White House press secretary Jay Carney sidestepped questions Friday about whether President Obama was now open to immigration reform legislation that did not include a explicit pathway to citizenship.

Carney said that the president's belief that such a pathway should be included had "not changed" and was a "centerpiece" to his proposal for immigration reform. But Carney didn't say whether Obama would unequivocally insist on a special pathway in final immigration reform legislation. 

The questions were prompted by an interview with CNN taped before the release of the principles on Thursday, in which Obama said he did not want to "prejudge" a bill that included legal status but not citizenship for illegal immigrants. On Thursday, House Republican leadership also offered a set of general principles that would provide a pathway to legal status for those in the country illegally, but remained silent on how or if those immigrants could become citizens.

Carney said the White House didn't want to weigh in before the Republican proposal was fleshed out.

"The details matter, and they matter a lot to millions of people across the country," Carney said, adding that it was still "early in this process."

Carney did say that the GOP immigration principles were a "positive development" in the push for comprehensive immigration reform.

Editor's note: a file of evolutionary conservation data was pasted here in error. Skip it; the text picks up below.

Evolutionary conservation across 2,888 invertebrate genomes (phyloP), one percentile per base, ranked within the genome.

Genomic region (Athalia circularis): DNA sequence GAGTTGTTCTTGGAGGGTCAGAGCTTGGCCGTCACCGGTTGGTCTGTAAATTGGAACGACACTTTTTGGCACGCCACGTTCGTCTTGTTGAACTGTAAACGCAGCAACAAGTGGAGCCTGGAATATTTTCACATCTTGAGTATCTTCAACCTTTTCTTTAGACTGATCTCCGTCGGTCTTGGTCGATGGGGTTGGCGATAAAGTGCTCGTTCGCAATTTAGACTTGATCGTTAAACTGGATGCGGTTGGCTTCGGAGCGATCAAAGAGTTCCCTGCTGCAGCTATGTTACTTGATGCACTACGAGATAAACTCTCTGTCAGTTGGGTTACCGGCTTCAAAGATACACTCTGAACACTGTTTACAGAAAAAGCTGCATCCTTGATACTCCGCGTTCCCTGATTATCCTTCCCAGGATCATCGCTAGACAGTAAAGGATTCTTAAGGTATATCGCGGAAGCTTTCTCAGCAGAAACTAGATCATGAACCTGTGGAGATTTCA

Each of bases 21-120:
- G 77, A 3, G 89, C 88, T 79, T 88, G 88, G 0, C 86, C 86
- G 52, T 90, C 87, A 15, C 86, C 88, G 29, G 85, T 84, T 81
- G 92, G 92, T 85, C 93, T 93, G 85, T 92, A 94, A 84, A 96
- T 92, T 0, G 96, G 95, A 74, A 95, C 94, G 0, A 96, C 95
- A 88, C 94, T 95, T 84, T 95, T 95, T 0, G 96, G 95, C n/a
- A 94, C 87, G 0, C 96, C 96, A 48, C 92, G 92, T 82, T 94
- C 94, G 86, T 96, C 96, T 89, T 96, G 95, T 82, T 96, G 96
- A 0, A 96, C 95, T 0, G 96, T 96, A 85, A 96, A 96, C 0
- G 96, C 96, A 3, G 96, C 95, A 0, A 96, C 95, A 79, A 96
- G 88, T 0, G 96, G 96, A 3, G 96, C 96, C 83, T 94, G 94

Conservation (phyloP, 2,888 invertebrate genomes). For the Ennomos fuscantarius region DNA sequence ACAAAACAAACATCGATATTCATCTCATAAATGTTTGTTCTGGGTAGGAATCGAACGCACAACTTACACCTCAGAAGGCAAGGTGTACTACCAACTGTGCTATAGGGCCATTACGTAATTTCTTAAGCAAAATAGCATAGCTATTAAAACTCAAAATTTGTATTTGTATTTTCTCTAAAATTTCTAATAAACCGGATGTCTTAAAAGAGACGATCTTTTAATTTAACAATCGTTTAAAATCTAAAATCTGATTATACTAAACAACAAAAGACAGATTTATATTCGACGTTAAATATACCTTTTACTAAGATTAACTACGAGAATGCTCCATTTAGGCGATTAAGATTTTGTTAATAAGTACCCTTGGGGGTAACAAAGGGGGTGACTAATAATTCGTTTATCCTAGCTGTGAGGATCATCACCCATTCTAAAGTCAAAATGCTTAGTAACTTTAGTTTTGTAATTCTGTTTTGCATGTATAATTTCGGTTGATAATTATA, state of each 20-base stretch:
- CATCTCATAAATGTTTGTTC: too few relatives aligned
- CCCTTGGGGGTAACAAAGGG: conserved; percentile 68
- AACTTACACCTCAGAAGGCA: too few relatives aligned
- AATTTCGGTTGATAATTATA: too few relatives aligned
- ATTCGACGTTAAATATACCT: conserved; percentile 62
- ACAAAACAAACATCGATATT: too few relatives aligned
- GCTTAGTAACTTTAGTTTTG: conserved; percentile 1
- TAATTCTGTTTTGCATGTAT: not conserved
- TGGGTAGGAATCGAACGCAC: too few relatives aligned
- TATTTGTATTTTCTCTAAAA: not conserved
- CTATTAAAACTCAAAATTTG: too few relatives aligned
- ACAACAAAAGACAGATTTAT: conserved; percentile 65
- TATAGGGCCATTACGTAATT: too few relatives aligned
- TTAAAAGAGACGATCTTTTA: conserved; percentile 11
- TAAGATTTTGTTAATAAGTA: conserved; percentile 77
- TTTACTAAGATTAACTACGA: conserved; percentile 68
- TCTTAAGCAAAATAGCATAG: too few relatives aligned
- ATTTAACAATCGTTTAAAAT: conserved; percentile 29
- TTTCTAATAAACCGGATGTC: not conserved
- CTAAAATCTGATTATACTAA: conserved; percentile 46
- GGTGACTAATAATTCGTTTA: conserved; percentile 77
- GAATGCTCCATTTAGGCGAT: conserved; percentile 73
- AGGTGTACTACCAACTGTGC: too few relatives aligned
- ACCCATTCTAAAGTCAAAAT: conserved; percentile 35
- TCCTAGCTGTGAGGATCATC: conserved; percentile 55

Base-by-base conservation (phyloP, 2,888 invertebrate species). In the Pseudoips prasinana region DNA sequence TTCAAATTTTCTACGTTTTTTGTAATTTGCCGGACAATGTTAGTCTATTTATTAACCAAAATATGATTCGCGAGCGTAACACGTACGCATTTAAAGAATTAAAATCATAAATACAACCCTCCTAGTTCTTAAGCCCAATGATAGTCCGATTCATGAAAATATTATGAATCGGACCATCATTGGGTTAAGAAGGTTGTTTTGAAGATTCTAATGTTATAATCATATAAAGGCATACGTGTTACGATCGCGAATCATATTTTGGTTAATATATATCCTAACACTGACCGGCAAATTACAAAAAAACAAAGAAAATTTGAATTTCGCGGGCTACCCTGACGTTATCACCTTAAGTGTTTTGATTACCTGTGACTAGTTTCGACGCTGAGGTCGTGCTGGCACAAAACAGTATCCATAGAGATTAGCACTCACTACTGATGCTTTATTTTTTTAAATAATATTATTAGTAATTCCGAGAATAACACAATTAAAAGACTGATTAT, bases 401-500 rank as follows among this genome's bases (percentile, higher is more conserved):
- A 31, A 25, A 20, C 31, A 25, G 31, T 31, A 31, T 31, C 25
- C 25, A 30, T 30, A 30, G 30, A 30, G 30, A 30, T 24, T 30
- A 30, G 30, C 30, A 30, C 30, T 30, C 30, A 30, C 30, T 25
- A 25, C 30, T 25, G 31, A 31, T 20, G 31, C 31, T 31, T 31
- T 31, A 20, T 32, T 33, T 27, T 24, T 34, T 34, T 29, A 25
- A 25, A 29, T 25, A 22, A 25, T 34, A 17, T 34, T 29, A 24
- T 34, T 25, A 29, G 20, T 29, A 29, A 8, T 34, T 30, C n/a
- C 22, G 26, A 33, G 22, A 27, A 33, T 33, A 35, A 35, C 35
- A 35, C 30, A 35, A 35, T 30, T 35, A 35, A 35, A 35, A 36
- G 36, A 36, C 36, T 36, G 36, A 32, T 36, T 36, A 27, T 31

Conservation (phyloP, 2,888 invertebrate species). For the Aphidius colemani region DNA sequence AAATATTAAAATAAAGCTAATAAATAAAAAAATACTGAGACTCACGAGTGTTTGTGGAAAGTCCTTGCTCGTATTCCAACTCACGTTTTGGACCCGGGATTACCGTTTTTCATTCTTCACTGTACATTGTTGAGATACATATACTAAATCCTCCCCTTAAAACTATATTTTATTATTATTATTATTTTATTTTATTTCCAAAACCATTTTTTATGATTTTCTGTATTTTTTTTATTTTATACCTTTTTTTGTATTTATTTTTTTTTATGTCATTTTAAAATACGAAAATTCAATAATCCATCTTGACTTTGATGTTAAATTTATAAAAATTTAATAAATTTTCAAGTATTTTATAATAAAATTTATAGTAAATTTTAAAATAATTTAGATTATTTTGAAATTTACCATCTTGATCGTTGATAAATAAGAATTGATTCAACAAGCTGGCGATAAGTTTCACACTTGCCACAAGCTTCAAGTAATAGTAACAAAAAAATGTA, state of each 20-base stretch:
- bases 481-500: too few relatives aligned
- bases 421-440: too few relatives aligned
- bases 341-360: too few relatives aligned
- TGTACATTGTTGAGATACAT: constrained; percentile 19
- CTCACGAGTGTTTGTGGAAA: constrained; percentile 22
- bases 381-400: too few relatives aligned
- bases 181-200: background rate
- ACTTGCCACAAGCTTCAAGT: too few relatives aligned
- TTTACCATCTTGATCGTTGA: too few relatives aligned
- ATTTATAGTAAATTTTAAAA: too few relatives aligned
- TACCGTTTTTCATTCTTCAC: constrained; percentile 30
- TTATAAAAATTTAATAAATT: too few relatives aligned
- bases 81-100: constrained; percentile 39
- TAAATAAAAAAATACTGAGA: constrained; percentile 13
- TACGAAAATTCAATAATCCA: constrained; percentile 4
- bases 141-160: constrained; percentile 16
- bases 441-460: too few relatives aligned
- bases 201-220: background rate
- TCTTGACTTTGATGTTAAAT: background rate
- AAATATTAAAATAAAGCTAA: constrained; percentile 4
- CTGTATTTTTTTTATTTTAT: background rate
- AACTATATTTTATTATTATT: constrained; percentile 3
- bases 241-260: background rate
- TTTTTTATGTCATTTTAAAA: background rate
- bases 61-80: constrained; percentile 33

"I think the fact that the House leadership is now talking about its principles is a good thing," Carney said. "That's what happened in the Senate — they started with principles and they moved forward."

He also repeatedly emphasized that a "diverse coalition" backed the president's principles for immigration reform, which were largely codified in a Senate comprehensive immigration reform bill.

"It's because it's the right thing to do and because it's so good for the economy and the country, for our security and for the capacity for this nation to continue to be the home of innovation and entrepreneurship," Carney said.

House Democrats have vowed that they won’t support an immigration bill that doesn’t include a pathway to citizenship for adults and children alike.

"To talk about legalization is to say that America is not the country we think we are," House Minority Leader Nancy Pelosi (D-Calif.) said earlier this week. “They wouldn't even be second-class citizens, because they wouldn't be citizens. They'd be second-class residents of our country."

On Thursday, Pelosi said the immigration-reform principles unveiled by the GOP "raise more questions than answers," though she said Democrats “welcome” the gesture. 

"It is our hope that the presentation of these standards signals a sincere intent to move forward with immigration reform," Pelosi said in a statement.